Steve Jobs at the Intersection of Liberal Arts and Technology

You can’t connect the dots looking forward; you can only connect them looking backwards. So you have to trust that the dots will somehow connect in your future. You have to trust in something — your gut, destiny, life, karma, whatever. This approach has never let me down, and it has made all the difference in my life.
– Steve Jobs

With the iPod, iPhone and iPad, Steve Jobs changed the way we lived, making computers accessible and personal. He transformed how we relate to electronic devices, putting a heretefor unseen premium on design and usability. Along the way, he upended entire industries, breaking the monopoly pricing enjoyed by greedy music conglomorates and forcing telephone companies to meet the needs of consumers.

Apple is one of the most successful companies in the world and proof of what this country can still accomplish. Only America offers the freedom, creativity and technical knowhow necessary to give rise to a media corporation like the Cupertino giant. Steve Jobs liked to say that he existed at the intersection of liberal arts and technology, a genius that would have been crushed among the slave laborers of China or the repressed salarymen of Tokyo.

And all this was done by a man without a college degree. As noted in his widely-read commencement address, he was a person who followed is interests wherever they led. Not wanting to bankrupt his parents, he dropped out of Reed College – and then “dropped in” on whatever courses interested him. This meant studying calligraphy, perhaps one of the most impractical courses available. Picture a bearded and half-starved Steve Jobs hand-lettering posters as he followed his curiosity.

What would you call a person like that today? A flake. Can’t you be more practical? What’s calligraphy going to get you? Please, be realistic, there are no jobs for calligraphers…

Yet, as Jobs noted in the quote above, his journey makes sense only in retrospect. He was not on a career path, a linear ascension on a road that others had laid out for him. Instead, he surrendered to his interests. As he studied calligraphy, he had no way of knowing that it would lead to the beautiful typefaces found on the Mac.

Your time is limited, so don’t waste it living someone else’s life.
– Steve Jobs

Can you imagine a world without the Mac? Computers would be ugly, utilitarian devices, with software to match. Jobs stressed the power of good design, whether it was the feel of an iPhone in your hand or the pleasant experience of dragging icons on a desktop.

This is a beauty that you will not find in any spreadsheet. Bill Gates said that what he most admired about Jobs was, “His taste.” His eye for quality and usability was something that Microsoft could never fully duplicate, no matter how hard they tried. It was embodied in a person, not a corporation. Like with iPad rivals, everything else feels like a cheap knock-off.

There’s an irony that America’s best company was lead by a man without business training. Steve Jobs did not have an MBA. An iconoclast, guided by hippie-era values of self-discovery, he followed his gut, and confidently let the market decide. Better to be a failure on his own terms than let his ideas get watered down by committees of number-crunchers.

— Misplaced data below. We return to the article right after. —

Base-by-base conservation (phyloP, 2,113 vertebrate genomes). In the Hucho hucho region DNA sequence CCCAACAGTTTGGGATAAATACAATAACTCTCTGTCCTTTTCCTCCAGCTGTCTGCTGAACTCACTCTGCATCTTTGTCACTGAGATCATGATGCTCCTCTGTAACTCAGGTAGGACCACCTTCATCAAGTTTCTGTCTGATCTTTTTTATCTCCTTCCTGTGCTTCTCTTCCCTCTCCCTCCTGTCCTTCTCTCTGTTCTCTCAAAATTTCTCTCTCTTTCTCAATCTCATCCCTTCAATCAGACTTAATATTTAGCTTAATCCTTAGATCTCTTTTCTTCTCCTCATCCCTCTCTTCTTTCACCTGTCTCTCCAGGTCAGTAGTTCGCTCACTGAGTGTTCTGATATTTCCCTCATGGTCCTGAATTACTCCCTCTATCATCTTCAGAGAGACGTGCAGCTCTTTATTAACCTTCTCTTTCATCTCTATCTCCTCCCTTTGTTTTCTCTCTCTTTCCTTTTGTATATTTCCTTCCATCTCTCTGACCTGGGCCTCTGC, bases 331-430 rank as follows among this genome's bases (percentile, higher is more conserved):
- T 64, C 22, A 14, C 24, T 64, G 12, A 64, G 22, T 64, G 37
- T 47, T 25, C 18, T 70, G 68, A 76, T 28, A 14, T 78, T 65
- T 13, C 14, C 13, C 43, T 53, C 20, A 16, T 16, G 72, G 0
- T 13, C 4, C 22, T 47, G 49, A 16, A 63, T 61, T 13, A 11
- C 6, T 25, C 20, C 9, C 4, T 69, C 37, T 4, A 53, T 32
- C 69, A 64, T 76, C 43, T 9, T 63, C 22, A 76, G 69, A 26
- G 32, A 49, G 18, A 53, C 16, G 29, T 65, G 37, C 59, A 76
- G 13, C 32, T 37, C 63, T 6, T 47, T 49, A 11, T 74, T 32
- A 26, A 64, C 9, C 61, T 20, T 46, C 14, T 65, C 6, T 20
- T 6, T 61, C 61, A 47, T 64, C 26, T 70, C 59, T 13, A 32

This artist exposed the folly of an entire generation of MBAs, proving that you didn’t need an advanced degree from Harvard to build a wildly successful company. In fact, having such a degree may be a hindrance to revolutionary products, as evidenced by other great college drop-outs like Mark Zuckerberg.

Yet, as anyone who works in an office knows, America has been infected by the soul-crushing business terminology and theories of MBAs, from the meaningless “value-added” to the we-know-best attitude of “business process reengineering.” Rather than concentrating on building great products, busybody managers concentrate on vision statements, stultifying PowerPoint presentations and endless hours driven by utter disorganization.

It’s no wonder that people are drawn to the principles of REWORK, a brilliant book by a couple of other visionaries. They spell out a more humane and more productive way of working together.

This revolt is also seen in the agile software development, an iterative approach to software design that frees people from doomed-from-the-start “waterfall” models, like Microsoft Project.

In web content management (my field), this means moving away from complicated leviathans like Vignette in favor of nimble software designed around the user, such as my beloved WordPress.

American companies would be wise to ditch the MBAs. Instead, concentrate on building great products, stuff you actually want to use. And have the courage to hire creative iconoclasts like Steve Jobs, people at the intersection of liberal arts and technology. Painters, writers, photographers, designers – maybe even add a calligrapher to the staff. You never know where it might lead.

Author: Joe Flood

Joe Flood is a writer, photographer and web person from Washington, DC. The author of several novels, Joe won the City Paper Fiction Competition in 2020. In his free time, he enjoys wandering about the city taking photos.

2 thoughts on “Steve Jobs at the Intersection of Liberal Arts and Technology”

  1. Wow, you write beautifully! This is an amazing tribute to very gifted man. I’m glad people with your talent have illuminated how complex Jobs really was, and how he succeeded in shifting technology from a mechanized tool towards an elegant interface.

    I still can’t believe he’s gone!

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